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  • SEC Names Kevin Kelcourse as Associate Director for Exam Program in Boston

    The Securities and Exchange Commission today announced that it has named Kevin M. Kelcourse as the associate director for the Office of Compliance Inspections and Examinations (OCIE) in Boston.  In that role, he will oversee the SEC’s exam program in six New England states with a staff of approximately 65 examiners, accountants and attorneys.

    Mr. Kelcourse has spent 15 years in the SEC’s Boston office, starting as a senior counsel in the Enforcement Division in 1999 and later serving as a branch chief.  Since 2010, he has been an assistant regional director and an assistant director in the Enforcement Division’s Asset Management Unit, and he has worked with the exam program since 2011, serving on the office’s joint Enforcement Examination Referral Committee. 

    During his tenure, Mr. Kelcourse played a significant role in numerous SEC enforcement actions, including cases in 2013 against former Jefferies LLC bond trader Jesse Litvak for defrauding investors in...

  • SEC Charges HSBC’s Swiss Private Banking Unit With Providing Unregistered Services to U.S. Clients

    The Securities and Exchange Commission today charged HSBC’s Swiss-based private banking arm with violating federal securities laws by failing to register with the SEC before providing cross-border brokerage and investment advisory services to U.S. clients.

    HSBC Private Bank (Suisse) agreed to admit wrongdoing and pay $12.5 million to settle the SEC’s charges.

    “HSBC’s Swiss private banking unit illegally conducted advisory or brokerage business with U.S. customers,” said Andrew J. Ceresney, Director of the SEC’s Division of Enforcement.  “HSBC Private Bank’s efforts to prevent registration violations ultimately failed because their compliance initiatives were not effectively implemented or monitored.”

    According to the SEC’s order instituting settled administrative proceedings, HSBC Private Bank and its predecessors began providing cross-border advisory and brokerage services in the U.S. more than 10 years ago, amassing as many as 368 U.S. client accounts and collecting fees totaling approximately $5.7 million.  Personnel traveled to the U.S. on at least 40 occasions to...

  • SEC Charges Penny Stock Company Executives in New Jersey With Issuing False Press Releases to Inflate Stock Price

    The Securities and Exchange Commission today charged father-and-son executives at a New Jersey-based penny stock company for issuing false and misleading press releases while secretly selling thousands of their own stock shares into the market.  They agreed to pay nearly $325,000 and accept officer-and-director bars to settle the SEC’s charges.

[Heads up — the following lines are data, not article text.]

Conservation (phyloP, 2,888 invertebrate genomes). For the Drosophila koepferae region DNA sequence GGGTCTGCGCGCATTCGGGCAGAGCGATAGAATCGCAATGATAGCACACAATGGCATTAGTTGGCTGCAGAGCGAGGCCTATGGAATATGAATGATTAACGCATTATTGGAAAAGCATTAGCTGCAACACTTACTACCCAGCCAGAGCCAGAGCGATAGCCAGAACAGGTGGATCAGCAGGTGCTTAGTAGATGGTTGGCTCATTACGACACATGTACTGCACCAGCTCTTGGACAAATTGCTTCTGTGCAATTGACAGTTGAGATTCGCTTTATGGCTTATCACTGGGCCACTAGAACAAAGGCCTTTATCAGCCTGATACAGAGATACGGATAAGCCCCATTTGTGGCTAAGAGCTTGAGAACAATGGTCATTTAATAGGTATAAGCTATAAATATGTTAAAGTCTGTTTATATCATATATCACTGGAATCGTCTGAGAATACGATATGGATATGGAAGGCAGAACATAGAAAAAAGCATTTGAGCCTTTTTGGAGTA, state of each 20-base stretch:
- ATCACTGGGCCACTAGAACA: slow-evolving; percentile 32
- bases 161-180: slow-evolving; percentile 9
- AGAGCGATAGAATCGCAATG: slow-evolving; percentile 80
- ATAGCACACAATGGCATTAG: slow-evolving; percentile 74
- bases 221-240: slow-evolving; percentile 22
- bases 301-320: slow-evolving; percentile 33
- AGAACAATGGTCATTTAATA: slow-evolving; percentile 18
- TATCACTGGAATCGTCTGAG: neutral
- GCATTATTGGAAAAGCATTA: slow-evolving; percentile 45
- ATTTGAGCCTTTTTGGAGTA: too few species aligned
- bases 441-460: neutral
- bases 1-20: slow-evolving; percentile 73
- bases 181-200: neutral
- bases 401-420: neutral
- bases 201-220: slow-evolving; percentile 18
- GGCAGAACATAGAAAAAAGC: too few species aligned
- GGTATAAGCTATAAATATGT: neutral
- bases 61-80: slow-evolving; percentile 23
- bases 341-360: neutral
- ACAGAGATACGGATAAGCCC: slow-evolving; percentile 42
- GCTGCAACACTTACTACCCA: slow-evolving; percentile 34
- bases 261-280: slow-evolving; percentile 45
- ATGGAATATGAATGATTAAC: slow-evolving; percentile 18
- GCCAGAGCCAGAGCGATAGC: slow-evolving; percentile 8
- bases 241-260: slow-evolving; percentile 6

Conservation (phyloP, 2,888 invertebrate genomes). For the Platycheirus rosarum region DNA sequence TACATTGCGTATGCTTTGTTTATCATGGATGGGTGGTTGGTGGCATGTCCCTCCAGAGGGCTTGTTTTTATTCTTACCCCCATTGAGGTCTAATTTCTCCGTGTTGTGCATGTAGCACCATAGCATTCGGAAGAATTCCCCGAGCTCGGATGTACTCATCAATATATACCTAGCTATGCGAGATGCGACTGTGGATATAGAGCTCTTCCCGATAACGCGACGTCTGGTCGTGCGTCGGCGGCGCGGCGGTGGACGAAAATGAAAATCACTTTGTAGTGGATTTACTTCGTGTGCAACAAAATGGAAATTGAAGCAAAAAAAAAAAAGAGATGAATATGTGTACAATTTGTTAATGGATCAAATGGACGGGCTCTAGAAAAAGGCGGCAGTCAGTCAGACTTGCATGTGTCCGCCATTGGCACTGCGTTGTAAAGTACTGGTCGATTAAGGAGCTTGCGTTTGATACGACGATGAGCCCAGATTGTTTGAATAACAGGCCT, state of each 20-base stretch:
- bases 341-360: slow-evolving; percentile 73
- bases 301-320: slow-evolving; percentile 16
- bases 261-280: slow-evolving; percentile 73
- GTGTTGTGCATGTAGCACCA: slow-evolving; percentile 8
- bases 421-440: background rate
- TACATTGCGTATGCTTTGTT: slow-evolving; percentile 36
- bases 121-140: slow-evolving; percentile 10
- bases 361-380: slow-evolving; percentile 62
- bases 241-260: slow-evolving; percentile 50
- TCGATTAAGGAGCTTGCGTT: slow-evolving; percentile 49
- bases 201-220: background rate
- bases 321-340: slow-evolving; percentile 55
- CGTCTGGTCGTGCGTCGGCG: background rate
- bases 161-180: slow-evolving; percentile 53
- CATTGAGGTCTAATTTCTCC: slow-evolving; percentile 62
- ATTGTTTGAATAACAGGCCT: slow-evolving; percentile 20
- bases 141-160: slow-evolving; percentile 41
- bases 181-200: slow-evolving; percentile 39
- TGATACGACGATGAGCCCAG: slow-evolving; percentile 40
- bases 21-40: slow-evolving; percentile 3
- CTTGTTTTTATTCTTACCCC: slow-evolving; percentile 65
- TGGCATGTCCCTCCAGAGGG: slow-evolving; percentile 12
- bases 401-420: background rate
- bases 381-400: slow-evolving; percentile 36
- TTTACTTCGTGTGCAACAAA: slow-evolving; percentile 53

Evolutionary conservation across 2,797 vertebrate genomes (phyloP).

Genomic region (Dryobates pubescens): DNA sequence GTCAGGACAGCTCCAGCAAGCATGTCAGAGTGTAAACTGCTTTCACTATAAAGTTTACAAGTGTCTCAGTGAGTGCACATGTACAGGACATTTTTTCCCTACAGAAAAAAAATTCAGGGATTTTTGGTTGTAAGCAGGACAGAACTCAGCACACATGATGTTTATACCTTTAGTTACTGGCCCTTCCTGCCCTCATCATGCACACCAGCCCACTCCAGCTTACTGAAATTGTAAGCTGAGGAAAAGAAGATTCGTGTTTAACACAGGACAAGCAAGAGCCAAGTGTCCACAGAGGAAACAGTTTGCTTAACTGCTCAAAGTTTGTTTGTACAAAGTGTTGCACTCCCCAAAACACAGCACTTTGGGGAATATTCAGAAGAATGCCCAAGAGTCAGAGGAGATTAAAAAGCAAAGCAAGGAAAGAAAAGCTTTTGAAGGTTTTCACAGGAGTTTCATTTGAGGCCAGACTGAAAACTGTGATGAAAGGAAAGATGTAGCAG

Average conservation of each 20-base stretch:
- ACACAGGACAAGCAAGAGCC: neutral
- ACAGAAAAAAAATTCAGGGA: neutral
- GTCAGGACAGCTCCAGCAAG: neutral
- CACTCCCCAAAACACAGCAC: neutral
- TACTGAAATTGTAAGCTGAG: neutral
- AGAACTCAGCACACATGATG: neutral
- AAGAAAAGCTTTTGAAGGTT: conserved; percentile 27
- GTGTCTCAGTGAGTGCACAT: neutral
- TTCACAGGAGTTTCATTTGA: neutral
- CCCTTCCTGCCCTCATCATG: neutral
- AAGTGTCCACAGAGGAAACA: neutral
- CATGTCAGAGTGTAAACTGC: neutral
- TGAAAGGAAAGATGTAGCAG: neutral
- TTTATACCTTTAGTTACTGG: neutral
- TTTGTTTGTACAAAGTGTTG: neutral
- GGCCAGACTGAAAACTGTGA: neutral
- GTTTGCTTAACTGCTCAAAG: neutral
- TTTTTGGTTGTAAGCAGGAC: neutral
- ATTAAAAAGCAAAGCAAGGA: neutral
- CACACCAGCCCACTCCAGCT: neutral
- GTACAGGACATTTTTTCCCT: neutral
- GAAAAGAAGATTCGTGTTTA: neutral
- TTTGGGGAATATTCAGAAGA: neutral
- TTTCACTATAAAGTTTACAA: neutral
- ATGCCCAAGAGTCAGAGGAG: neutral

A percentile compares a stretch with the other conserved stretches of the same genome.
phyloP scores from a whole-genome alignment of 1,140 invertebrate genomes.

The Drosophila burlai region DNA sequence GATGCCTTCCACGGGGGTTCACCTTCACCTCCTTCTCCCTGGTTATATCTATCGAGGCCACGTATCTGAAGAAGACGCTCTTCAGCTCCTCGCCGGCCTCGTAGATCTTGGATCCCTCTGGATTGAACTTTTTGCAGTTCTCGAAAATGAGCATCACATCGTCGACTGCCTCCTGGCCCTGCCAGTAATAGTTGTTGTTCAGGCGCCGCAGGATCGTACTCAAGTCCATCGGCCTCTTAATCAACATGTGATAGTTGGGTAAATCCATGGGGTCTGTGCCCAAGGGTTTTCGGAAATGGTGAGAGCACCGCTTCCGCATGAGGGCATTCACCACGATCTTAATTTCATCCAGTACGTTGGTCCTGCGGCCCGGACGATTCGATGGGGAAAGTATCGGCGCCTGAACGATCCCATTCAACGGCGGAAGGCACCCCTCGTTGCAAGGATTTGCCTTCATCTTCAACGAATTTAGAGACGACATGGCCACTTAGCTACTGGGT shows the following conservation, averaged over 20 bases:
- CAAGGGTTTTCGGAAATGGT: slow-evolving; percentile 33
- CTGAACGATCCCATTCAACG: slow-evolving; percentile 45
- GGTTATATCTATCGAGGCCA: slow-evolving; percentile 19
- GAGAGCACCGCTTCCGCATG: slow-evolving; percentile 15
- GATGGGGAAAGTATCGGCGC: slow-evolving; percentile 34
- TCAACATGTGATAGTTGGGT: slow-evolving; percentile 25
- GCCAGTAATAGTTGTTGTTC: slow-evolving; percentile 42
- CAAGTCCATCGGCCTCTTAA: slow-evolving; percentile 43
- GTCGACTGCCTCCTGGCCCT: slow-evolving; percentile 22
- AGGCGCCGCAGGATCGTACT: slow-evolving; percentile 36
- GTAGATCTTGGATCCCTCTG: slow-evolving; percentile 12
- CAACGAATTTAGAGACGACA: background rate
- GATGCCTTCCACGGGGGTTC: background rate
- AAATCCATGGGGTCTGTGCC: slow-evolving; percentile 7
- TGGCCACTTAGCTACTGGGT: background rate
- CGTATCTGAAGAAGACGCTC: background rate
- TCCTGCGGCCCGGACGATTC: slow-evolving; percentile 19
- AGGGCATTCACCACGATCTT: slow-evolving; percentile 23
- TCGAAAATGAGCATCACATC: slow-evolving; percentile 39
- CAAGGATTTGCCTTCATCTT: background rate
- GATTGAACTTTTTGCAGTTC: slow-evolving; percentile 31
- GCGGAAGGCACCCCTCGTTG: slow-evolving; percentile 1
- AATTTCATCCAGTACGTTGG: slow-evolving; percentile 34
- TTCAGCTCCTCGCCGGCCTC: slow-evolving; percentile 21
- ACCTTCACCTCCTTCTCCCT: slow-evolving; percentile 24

Conolog Corporation’s public filings state that it manufactures communications equipment primarily for use by electric utilities, fiber optic service providers, and the military.  The SEC alleges that Conolog issued three consecutive press releases in early 2010 with distorted information at the behest of chairman and then-CEO Robert Benou with assistance from his son and company president Marc Benou.  Among the company’s mischaracterizations were that Conolog had secured $1.9 million in new equipment orders when, in fact, only $50,000 worth of new orders had been received at the time.  Conolog also created the misimpression that it had developed new fiber optic technology...

  • SEC Charges CEO and Close Friend With Insider Trading Ahead of Company Sale

    The Securities and Exchange Commission today announced insider trading charges against a then-CEO and a close friend he provided with confidential details about his New Jersey-based company’s nonpublic merger discussions that enabled the friend to make $164,260 in trading profits after it was sold to a private equity firm.

    The SEC alleges that William E. Redmond Jr. frequently dined at a Manhattan restaurant managed by Stefano Signorastri, with whom he eventually became good friends and discussed personal matters as well as his work at GenTek Inc., an engineering and chemical company where he served on the board of directors in addition to being CEO.  GenTek’s nonpublic negotiations to find suitors for a company sale were among the topics that Redmond shared with Signorastri.  Redmond’s frequent disclosures of confidential corporate information to Signorastri violated his fiduciary duty and other duties of trust and confidence that he owed to GenTek.

    According to the SEC’s...

  • Wedbush Securities and Two Officials Agree to Settle SEC Case

    The Securities and Exchange Commission today announced that Los Angeles-based broker-dealer Wedbush Securities agreed to settle a pending SEC case for market access violations by admitting wrongdoing, paying a $2.44 million penalty, and retaining an independent consultant.

    The SEC’s order finds that Wedbush violated the market access rule by failing to have adequate risk controls in place before providing customers with access to the market, including some customer firms with thousands of essentially anonymous overseas traders.  The order also finds that Wedbush committed other violations in connection with its market access business.

    “Wedbush acknowledges that it granted access to thousands of overseas traders without having appropriate safeguards in place,” said Andrew J. Ceresney, Director of the SEC Enforcement Division.  “Broker-dealers who enjoy the benefits of being registered must honor the responsibilities that come with that status, and we will continue to hold responsible those who provide market access without implementing proper...

SEC Press Releases